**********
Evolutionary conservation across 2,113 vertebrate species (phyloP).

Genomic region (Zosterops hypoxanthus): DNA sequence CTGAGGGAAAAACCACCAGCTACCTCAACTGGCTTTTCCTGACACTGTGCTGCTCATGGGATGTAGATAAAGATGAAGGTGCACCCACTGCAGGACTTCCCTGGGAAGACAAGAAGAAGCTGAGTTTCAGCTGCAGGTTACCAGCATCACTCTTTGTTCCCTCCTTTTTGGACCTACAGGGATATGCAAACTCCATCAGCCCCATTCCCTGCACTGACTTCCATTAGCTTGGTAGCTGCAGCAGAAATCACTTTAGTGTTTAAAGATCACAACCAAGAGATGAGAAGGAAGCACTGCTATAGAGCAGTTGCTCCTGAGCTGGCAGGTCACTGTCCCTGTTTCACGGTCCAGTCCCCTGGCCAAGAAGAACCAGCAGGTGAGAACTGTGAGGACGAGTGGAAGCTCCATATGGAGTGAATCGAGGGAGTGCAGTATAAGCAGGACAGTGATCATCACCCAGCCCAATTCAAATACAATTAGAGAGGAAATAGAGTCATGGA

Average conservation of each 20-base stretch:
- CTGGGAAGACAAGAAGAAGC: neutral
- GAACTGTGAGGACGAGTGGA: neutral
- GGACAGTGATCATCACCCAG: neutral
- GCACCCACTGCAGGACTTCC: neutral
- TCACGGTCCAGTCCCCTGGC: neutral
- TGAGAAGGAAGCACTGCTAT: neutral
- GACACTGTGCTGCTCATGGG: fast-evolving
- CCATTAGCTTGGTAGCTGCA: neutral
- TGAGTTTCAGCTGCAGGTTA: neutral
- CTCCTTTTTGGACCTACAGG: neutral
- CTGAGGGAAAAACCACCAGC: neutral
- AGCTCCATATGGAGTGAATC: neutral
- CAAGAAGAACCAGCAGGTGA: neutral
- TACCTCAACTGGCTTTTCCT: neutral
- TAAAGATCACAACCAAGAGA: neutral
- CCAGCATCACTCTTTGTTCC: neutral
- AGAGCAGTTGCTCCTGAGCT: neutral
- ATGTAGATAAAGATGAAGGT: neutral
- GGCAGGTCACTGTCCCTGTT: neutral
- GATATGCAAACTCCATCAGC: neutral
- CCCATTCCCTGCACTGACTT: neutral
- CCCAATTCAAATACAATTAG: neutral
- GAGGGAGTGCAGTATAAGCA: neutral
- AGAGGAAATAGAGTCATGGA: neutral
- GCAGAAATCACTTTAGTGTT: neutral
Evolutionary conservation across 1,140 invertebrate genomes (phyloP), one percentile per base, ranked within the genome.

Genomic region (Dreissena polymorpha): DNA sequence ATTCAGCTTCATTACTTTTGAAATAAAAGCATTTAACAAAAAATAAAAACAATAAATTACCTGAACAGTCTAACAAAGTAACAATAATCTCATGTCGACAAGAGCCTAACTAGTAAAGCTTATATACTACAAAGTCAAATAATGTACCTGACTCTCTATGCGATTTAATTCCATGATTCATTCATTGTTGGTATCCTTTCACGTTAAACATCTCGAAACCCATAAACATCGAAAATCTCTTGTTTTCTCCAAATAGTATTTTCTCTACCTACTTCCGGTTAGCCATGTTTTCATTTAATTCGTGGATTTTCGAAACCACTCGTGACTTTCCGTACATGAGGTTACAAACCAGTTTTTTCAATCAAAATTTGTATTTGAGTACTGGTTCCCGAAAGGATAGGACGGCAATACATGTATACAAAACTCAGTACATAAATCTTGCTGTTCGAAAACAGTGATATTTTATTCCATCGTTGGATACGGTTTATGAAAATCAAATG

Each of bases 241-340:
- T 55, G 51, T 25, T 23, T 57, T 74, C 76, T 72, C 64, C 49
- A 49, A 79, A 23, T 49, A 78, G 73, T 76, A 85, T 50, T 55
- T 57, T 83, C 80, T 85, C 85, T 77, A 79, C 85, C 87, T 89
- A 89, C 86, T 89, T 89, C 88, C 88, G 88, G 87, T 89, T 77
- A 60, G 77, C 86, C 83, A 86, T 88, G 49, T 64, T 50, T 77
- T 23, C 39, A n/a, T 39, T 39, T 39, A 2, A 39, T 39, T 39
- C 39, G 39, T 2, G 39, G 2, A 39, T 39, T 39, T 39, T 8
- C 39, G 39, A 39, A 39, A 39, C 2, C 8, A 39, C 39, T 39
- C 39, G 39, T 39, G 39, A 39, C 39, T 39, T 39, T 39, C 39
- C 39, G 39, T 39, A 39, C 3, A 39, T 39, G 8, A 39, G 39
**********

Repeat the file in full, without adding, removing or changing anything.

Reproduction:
Evolutionary conservation across 2,113 vertebrate species (phyloP).

Genomic region (Zosterops hypoxanthus): DNA sequence CTGAGGGAAAAACCACCAGCTACCTCAACTGGCTTTTCCTGACACTGTGCTGCTCATGGGATGTAGATAAAGATGAAGGTGCACCCACTGCAGGACTTCCCTGGGAAGACAAGAAGAAGCTGAGTTTCAGCTGCAGGTTACCAGCATCACTCTTTGTTCCCTCCTTTTTGGACCTACAGGGATATGCAAACTCCATCAGCCCCATTCCCTGCACTGACTTCCATTAGCTTGGTAGCTGCAGCAGAAATCACTTTAGTGTTTAAAGATCACAACCAAGAGATGAGAAGGAAGCACTGCTATAGAGCAGTTGCTCCTGAGCTGGCAGGTCACTGTCCCTGTTTCACGGTCCAGTCCCCTGGCCAAGAAGAACCAGCAGGTGAGAACTGTGAGGACGAGTGGAAGCTCCATATGGAGTGAATCGAGGGAGTGCAGTATAAGCAGGACAGTGATCATCACCCAGCCCAATTCAAATACAATTAGAGAGGAAATAGAGTCATGGA

Average conservation of each 20-base stretch:
- CTGGGAAGACAAGAAGAAGC: neutral
- GAACTGTGAGGACGAGTGGA: neutral
- GGACAGTGATCATCACCCAG: neutral
- GCACCCACTGCAGGACTTCC: neutral
- TCACGGTCCAGTCCCCTGGC: neutral
- TGAGAAGGAAGCACTGCTAT: neutral
- GACACTGTGCTGCTCATGGG: fast-evolving
- CCATTAGCTTGGTAGCTGCA: neutral
- TGAGTTTCAGCTGCAGGTTA: neutral
- CTCCTTTTTGGACCTACAGG: neutral
- CTGAGGGAAAAACCACCAGC: neutral
- AGCTCCATATGGAGTGAATC: neutral
- CAAGAAGAACCAGCAGGTGA: neutral
- TACCTCAACTGGCTTTTCCT: neutral
- TAAAGATCACAACCAAGAGA: neutral
- CCAGCATCACTCTTTGTTCC: neutral
- AGAGCAGTTGCTCCTGAGCT: neutral
- ATGTAGATAAAGATGAAGGT: neutral
- GGCAGGTCACTGTCCCTGTT: neutral
- GATATGCAAACTCCATCAGC: neutral
- CCCATTCCCTGCACTGACTT: neutral
- CCCAATTCAAATACAATTAG: neutral
- GAGGGAGTGCAGTATAAGCA: neutral
- AGAGGAAATAGAGTCATGGA: neutral
- GCAGAAATCACTTTAGTGTT: neutral
Evolutionary conservation across 1,140 invertebrate genomes (phyloP), one percentile per base, ranked within the genome.

Genomic region (Dreissena polymorpha): DNA sequence ATTCAGCTTCATTACTTTTGAAATAAAAGCATTTAACAAAAAATAAAAACAATAAATTACCTGAACAGTCTAACAAAGTAACAATAATCTCATGTCGACAAGAGCCTAACTAGTAAAGCTTATATACTACAAAGTCAAATAATGTACCTGACTCTCTATGCGATTTAATTCCATGATTCATTCATTGTTGGTATCCTTTCACGTTAAACATCTCGAAACCCATAAACATCGAAAATCTCTTGTTTTCTCCAAATAGTATTTTCTCTACCTACTTCCGGTTAGCCATGTTTTCATTTAATTCGTGGATTTTCGAAACCACTCGTGACTTTCCGTACATGAGGTTACAAACCAGTTTTTTCAATCAAAATTTGTATTTGAGTACTGGTTCCCGAAAGGATAGGACGGCAATACATGTATACAAAACTCAGTACATAAATCTTGCTGTTCGAAAACAGTGATATTTTATTCCATCGTTGGATACGGTTTATGAAAATCAAATG

Each of bases 241-340:
- T 55, G 51, T 25, T 23, T 57, T 74, C 76, T 72, C 64, C 49
- A 49, A 79, A 23, T 49, A 78, G 73, T 76, A 85, T 50, T 55
- T 57, T 83, C 80, T 85, C 85, T 77, A 79, C 85, C 87, T 89
- A 89, C 86, T 89, T 89, C 88, C 88, G 88, G 87, T 89, T 77
- A 60, G 77, C 86, C 83, A 86, T 88, G 49, T 64, T 50, T 77
- T 23, C 39, A n/a, T 39, T 39, T 39, A 2, A 39, T 39, T 39
- C 39, G 39, T 2, G 39, G 2, A 39, T 39, T 39, T 39, T 8
- C 39, G 39, A 39, A 39, A 39, C 2, C 8, A 39, C 39, T 39
- C 39, G 39, T 39, G 39, A 39, C 39, T 39, T 39, T 39, C 39
- C 39, G 39, T 39, A 39, C 3, A 39, T 39, G 8, A 39, G 39